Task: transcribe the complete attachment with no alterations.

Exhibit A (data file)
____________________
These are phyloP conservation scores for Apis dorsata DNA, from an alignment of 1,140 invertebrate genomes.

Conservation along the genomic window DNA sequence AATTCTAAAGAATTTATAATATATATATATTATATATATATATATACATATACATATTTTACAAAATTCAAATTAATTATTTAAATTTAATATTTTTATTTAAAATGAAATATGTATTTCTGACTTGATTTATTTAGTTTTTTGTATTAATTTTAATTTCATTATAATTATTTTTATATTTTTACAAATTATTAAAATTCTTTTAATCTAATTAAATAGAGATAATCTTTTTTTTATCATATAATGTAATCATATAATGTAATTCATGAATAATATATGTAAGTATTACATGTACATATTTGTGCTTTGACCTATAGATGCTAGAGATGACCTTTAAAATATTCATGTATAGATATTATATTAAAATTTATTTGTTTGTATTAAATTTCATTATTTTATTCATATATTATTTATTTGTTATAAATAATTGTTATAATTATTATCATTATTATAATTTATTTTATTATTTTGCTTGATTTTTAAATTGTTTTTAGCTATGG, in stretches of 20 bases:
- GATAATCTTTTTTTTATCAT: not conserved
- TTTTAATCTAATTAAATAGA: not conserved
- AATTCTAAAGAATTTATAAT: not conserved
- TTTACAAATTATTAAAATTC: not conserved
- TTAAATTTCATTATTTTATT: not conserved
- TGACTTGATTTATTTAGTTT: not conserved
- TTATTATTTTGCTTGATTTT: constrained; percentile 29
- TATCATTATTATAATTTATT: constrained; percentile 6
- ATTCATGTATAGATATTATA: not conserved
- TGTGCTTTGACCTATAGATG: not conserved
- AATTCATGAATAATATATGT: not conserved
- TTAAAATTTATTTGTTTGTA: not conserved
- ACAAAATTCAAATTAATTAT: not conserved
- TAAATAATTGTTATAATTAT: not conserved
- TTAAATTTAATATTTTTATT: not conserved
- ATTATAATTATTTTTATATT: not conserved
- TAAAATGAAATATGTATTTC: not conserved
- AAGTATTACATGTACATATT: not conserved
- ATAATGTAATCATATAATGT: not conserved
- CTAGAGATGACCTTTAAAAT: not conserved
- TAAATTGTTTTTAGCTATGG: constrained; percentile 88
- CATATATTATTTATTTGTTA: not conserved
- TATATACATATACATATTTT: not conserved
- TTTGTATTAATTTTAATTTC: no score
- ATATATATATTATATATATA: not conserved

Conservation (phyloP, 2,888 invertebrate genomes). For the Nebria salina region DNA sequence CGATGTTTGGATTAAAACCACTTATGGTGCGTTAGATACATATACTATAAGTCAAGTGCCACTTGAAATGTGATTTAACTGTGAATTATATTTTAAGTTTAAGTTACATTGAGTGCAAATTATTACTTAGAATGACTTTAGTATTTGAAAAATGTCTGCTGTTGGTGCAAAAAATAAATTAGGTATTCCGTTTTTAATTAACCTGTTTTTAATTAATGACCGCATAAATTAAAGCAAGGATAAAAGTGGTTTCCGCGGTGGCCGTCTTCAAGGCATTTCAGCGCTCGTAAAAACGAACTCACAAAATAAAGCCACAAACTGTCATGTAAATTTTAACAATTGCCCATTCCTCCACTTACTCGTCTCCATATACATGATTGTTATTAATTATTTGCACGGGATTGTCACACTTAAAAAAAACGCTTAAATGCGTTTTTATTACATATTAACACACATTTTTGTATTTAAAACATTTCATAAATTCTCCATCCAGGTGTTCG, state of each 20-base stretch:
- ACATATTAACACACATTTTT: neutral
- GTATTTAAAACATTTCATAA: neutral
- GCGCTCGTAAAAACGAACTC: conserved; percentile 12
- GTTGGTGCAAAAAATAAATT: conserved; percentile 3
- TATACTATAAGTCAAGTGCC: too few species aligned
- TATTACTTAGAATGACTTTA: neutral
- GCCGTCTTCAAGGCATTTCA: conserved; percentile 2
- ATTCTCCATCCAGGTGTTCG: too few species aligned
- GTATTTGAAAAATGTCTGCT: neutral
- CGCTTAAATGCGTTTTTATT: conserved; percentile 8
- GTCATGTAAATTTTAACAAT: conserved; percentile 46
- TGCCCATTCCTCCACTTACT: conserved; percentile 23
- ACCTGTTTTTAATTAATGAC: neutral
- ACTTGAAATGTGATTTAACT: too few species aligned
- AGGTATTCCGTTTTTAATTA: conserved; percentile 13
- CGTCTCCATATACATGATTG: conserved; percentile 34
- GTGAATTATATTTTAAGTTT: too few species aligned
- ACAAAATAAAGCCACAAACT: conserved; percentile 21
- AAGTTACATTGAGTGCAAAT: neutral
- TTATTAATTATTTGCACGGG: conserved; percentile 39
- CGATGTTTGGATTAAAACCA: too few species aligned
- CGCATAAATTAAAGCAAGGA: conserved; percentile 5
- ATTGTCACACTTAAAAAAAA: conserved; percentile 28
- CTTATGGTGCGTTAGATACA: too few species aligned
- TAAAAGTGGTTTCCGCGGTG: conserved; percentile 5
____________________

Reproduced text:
These are phyloP conservation scores for Apis dorsata DNA, from an alignment of 1,140 invertebrate genomes.

Conservation along the genomic window DNA sequence AATTCTAAAGAATTTATAATATATATATATTATATATATATATATACATATACATATTTTACAAAATTCAAATTAATTATTTAAATTTAATATTTTTATTTAAAATGAAATATGTATTTCTGACTTGATTTATTTAGTTTTTTGTATTAATTTTAATTTCATTATAATTATTTTTATATTTTTACAAATTATTAAAATTCTTTTAATCTAATTAAATAGAGATAATCTTTTTTTTATCATATAATGTAATCATATAATGTAATTCATGAATAATATATGTAAGTATTACATGTACATATTTGTGCTTTGACCTATAGATGCTAGAGATGACCTTTAAAATATTCATGTATAGATATTATATTAAAATTTATTTGTTTGTATTAAATTTCATTATTTTATTCATATATTATTTATTTGTTATAAATAATTGTTATAATTATTATCATTATTATAATTTATTTTATTATTTTGCTTGATTTTTAAATTGTTTTTAGCTATGG, in stretches of 20 bases:
- GATAATCTTTTTTTTATCAT: not conserved
- TTTTAATCTAATTAAATAGA: not conserved
- AATTCTAAAGAATTTATAAT: not conserved
- TTTACAAATTATTAAAATTC: not conserved
- TTAAATTTCATTATTTTATT: not conserved
- TGACTTGATTTATTTAGTTT: not conserved
- TTATTATTTTGCTTGATTTT: constrained; percentile 29
- TATCATTATTATAATTTATT: constrained; percentile 6
- ATTCATGTATAGATATTATA: not conserved
- TGTGCTTTGACCTATAGATG: not conserved
- AATTCATGAATAATATATGT: not conserved
- TTAAAATTTATTTGTTTGTA: not conserved
- ACAAAATTCAAATTAATTAT: not conserved
- TAAATAATTGTTATAATTAT: not conserved
- TTAAATTTAATATTTTTATT: not conserved
- ATTATAATTATTTTTATATT: not conserved
- TAAAATGAAATATGTATTTC: not conserved
- AAGTATTACATGTACATATT: not conserved
- ATAATGTAATCATATAATGT: not conserved
- CTAGAGATGACCTTTAAAAT: not conserved
- TAAATTGTTTTTAGCTATGG: constrained; percentile 88
- CATATATTATTTATTTGTTA: not conserved
- TATATACATATACATATTTT: not conserved
- TTTGTATTAATTTTAATTTC: no score
- ATATATATATTATATATATA: not conserved

Conservation (phyloP, 2,888 invertebrate genomes). For the Nebria salina region DNA sequence CGATGTTTGGATTAAAACCACTTATGGTGCGTTAGATACATATACTATAAGTCAAGTGCCACTTGAAATGTGATTTAACTGTGAATTATATTTTAAGTTTAAGTTACATTGAGTGCAAATTATTACTTAGAATGACTTTAGTATTTGAAAAATGTCTGCTGTTGGTGCAAAAAATAAATTAGGTATTCCGTTTTTAATTAACCTGTTTTTAATTAATGACCGCATAAATTAAAGCAAGGATAAAAGTGGTTTCCGCGGTGGCCGTCTTCAAGGCATTTCAGCGCTCGTAAAAACGAACTCACAAAATAAAGCCACAAACTGTCATGTAAATTTTAACAATTGCCCATTCCTCCACTTACTCGTCTCCATATACATGATTGTTATTAATTATTTGCACGGGATTGTCACACTTAAAAAAAACGCTTAAATGCGTTTTTATTACATATTAACACACATTTTTGTATTTAAAACATTTCATAAATTCTCCATCCAGGTGTTCG, state of each 20-base stretch:
- ACATATTAACACACATTTTT: neutral
- GTATTTAAAACATTTCATAA: neutral
- GCGCTCGTAAAAACGAACTC: conserved; percentile 12
- GTTGGTGCAAAAAATAAATT: conserved; percentile 3
- TATACTATAAGTCAAGTGCC: too few species aligned
- TATTACTTAGAATGACTTTA: neutral
- GCCGTCTTCAAGGCATTTCA: conserved; percentile 2
- ATTCTCCATCCAGGTGTTCG: too few species aligned
- GTATTTGAAAAATGTCTGCT: neutral
- CGCTTAAATGCGTTTTTATT: conserved; percentile 8
- GTCATGTAAATTTTAACAAT: conserved; percentile 46
- TGCCCATTCCTCCACTTACT: conserved; percentile 23
- ACCTGTTTTTAATTAATGAC: neutral
- ACTTGAAATGTGATTTAACT: too few species aligned
- AGGTATTCCGTTTTTAATTA: conserved; percentile 13
- CGTCTCCATATACATGATTG: conserved; percentile 34
- GTGAATTATATTTTAAGTTT: too few species aligned
- ACAAAATAAAGCCACAAACT: conserved; percentile 21
- AAGTTACATTGAGTGCAAAT: neutral
- TTATTAATTATTTGCACGGG: conserved; percentile 39
- CGATGTTTGGATTAAAACCA: too few species aligned
- CGCATAAATTAAAGCAAGGA: conserved; percentile 5
- ATTGTCACACTTAAAAAAAA: conserved; percentile 28
- CTTATGGTGCGTTAGATACA: too few species aligned
- TAAAAGTGGTTTCCGCGGTG: conserved; percentile 5